Tim Winton’s collection of short stories, “Minimum of Two”, endorses the importance of not only enduring but coming out on top. Through the often inspiring tales of Rachel, Queenie and the unnamed girl in “The Water was Dark and it went Forever Down”, the reader becomes aware of the necessity of persisting to succeed. Nevertheless, Winton presents the characters who don’t survive, who don’t win and in many ways fail with sympathy and understanding. The “weaker” male characters such as Jerra and Neil Madigan are examples of people who fall short of their expectations and do not endure life with the attitude of “You need to just go, that was it; survive, win.”
In the story “The Water was Dark and it went Forever Down”, the main character, who is identified as a fourteen year old girl, has lost her father and has a difficult relationship with her alcoholic, reclusive mother. The “winning is all” mentality is shown through the young girl’s belief in the web of life – “The sick and the weak died and the young and the strong lived and thrived”. The girl is a courageous figure who forms her own principles and lives by them. She is independent and not reliant on anyone else. Her strength is distinguished through her decision that she must leave her mother in order to survive. The story ends with the girl swimming through the channel. The ambiguity of the ending undermines the simplicity of the girl’s sense that being “young and strong and perfect” is all that matters in life.
Rachel Nilsam’s character in “The Strong One” also endorses the idea of surviving and winning. From “Forest Winter” we are told that “having a baby had muted her”. In this story she decides to take charge and to study social work at university. Rachel later loses weight and starts to take charge of her life again – “She had survived something to become Rachel again. No; she knew she was more”.
Rachel is simply not satisfied with living in a “sagging, rented van” but instead she wants more. She’s “had enough of this kind of living” and accuses Jerra of holding her back by his nostalgic nature. For Rachel, winning means asserting one’s own desires. She doesn’t want to be dependent on Jerra so she takes the initiative of going to university to study. Rachel’s determination is a perfect example of surviving and winning – “In her ocean of new feeling she knew she had to be the strong one”. The family is just surviving at this point but she wants more for them, she wants the best and she wants to come out on top.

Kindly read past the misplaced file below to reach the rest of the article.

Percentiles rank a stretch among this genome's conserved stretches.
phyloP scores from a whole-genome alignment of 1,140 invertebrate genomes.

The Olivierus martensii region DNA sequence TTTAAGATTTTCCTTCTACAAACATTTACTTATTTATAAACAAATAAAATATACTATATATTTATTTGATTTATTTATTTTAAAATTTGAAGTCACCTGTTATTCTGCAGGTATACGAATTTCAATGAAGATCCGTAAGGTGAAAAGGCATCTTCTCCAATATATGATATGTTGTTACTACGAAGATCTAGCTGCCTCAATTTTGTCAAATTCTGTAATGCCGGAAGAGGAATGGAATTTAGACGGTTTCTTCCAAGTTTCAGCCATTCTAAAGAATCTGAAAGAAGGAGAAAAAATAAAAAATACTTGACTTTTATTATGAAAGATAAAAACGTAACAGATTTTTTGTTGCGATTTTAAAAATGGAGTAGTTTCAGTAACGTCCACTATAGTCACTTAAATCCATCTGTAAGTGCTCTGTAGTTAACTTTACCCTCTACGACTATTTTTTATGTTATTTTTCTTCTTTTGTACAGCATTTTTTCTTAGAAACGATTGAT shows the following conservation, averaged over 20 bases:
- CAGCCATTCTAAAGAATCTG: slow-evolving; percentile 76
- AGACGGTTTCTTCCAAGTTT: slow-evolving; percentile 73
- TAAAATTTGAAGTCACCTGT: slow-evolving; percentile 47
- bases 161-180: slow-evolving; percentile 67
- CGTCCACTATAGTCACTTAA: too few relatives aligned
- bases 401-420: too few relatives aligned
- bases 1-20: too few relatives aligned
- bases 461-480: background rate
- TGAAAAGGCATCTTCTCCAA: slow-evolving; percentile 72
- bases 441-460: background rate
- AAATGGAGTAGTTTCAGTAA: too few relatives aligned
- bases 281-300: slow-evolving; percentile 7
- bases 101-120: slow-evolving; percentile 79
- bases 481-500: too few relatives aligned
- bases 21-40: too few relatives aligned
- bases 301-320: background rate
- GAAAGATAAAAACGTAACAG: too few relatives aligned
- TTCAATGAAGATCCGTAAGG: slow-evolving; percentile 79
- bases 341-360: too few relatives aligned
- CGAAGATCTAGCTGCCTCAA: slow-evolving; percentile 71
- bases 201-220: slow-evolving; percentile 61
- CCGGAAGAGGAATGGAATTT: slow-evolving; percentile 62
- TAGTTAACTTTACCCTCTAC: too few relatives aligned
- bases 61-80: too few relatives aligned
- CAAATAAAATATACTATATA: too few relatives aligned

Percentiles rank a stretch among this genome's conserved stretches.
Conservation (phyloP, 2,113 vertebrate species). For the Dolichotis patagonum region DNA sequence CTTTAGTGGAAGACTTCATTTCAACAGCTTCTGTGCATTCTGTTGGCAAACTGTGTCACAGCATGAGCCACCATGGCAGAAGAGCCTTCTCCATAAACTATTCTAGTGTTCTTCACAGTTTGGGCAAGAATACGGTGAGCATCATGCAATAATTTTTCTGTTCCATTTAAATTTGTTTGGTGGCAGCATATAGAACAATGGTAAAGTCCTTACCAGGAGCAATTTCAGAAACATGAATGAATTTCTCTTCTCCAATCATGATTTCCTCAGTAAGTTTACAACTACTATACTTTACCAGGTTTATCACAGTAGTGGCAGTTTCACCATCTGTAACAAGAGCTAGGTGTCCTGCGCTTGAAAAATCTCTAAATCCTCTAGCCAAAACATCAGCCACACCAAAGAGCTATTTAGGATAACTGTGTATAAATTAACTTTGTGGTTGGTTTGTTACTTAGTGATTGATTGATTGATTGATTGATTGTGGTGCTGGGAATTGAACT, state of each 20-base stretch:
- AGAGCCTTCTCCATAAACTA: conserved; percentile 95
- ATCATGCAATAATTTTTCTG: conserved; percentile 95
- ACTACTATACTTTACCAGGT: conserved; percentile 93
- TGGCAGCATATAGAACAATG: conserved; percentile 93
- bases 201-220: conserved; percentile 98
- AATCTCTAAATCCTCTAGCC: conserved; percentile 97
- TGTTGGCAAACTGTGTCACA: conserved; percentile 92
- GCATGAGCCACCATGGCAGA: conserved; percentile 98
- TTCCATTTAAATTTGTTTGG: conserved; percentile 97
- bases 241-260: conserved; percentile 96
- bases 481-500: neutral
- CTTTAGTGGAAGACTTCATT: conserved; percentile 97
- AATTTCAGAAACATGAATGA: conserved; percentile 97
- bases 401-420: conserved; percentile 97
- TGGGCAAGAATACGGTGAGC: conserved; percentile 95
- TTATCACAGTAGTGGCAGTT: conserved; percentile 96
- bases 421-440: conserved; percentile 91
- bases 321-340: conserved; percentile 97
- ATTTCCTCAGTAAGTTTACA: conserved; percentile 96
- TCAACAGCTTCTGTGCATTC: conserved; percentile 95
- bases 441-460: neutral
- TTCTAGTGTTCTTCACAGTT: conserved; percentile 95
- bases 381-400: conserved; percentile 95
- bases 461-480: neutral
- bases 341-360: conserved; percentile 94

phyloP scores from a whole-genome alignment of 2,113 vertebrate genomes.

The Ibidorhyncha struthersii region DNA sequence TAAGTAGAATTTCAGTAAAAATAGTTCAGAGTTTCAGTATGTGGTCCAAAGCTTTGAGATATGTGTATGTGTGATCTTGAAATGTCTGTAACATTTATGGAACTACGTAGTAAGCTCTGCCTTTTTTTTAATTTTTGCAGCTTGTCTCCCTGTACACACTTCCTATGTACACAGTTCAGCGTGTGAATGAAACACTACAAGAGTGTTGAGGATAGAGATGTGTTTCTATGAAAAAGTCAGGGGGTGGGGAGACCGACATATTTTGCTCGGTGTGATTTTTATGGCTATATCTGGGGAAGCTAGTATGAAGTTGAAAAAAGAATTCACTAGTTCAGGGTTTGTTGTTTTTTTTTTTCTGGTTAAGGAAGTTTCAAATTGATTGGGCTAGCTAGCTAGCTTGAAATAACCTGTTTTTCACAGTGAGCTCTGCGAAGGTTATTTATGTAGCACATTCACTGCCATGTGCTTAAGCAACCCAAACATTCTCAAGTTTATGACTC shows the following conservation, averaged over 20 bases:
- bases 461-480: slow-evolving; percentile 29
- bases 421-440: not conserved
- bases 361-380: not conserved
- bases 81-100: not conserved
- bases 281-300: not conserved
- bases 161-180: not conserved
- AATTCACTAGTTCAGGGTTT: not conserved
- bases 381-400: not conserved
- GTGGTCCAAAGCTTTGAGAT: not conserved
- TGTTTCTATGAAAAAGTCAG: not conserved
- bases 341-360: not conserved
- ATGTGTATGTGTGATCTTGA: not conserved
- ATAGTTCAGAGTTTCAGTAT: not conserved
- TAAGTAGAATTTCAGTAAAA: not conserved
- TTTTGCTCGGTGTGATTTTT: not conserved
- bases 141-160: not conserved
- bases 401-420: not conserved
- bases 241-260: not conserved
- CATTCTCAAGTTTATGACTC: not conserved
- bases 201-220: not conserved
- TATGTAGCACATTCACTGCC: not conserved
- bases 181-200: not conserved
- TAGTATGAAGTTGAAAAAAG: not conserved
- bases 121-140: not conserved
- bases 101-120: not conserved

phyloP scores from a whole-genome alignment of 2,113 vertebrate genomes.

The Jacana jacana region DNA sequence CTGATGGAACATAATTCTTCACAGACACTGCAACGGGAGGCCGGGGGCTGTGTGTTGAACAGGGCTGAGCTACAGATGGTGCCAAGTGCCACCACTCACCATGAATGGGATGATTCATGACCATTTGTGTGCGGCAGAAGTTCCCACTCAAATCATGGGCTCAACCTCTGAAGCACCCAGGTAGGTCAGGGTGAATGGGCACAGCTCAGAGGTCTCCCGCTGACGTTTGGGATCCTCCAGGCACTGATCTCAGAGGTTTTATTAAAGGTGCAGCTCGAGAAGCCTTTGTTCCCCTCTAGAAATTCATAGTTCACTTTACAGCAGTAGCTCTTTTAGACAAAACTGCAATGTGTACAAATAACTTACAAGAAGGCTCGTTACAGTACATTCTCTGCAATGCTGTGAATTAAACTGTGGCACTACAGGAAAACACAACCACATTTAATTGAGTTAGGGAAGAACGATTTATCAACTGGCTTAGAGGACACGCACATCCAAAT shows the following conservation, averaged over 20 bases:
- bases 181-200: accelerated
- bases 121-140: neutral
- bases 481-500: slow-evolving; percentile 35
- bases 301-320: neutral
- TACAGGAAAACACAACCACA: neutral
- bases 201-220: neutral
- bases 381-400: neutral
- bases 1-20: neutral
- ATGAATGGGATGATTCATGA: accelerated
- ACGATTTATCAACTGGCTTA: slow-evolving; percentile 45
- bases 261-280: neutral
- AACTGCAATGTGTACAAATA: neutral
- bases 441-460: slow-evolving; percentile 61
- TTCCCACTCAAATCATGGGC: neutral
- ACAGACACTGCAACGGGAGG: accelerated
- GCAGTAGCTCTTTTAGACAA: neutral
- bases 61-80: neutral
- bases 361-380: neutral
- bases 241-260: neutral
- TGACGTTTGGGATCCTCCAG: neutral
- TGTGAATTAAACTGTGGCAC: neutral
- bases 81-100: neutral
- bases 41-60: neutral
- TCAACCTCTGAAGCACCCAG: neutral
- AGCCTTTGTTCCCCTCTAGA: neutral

Queenie Cookson is another character who shows her inner strength and overcomes hurdles, not only live to tell the tale but to win. The story “Laps” starts with her beginning to swim again, after seven years, to “shrug of defeat”. We are told that she “had come from her home town a loser, an outcast” and that she had” left behind a grave and a crusade and a well of bitterness”. Queenie and her husband Cleve had left Angelus, the town she grew up in, after their protests about the whaling had led to them being “screwed”. Queenie feels that the years they have had together have healed old scars and decides she is ready to return. This is a sign of her determination and courage.
Not all of the characters in “Minimum of Two” show signs of inner strength and courage. Jerra is a character who isn’t surviving and certainly isn’t winning. As the male in the family, he should be supporting them but his efforts aren’t enough to keep them afloat. Jerra is trapped in the past and is tentative about the future – “Jerra seemed to bear weight form the past as though they were treasures he had to take with him”. We are shown another side of Jerra through Winton’s sympathetic portrayal of him. The reader sees that although he is not succeeding, he is gutsy, determined and courageous. In “Forest Winter”, there is a sign of hope as Jerra realizes that life must go on and he must keep persisting – “He sharpened the teeth of the chainsaw and prepared to go out into the day”.
Certainly Tim Winton’s most admirable characters are those who “just go”, those who have energy and a love of life; the nameless girl in “The Water Was Dark and it Went Forever Down”, Queenie Cookson and Rachel Nilsam. They have the potential to achieve their aims. However, a drifter and dreamer such as Jerra and the manic Madigan, who can only “win” by enacting brutal revenge, are doomed to failure.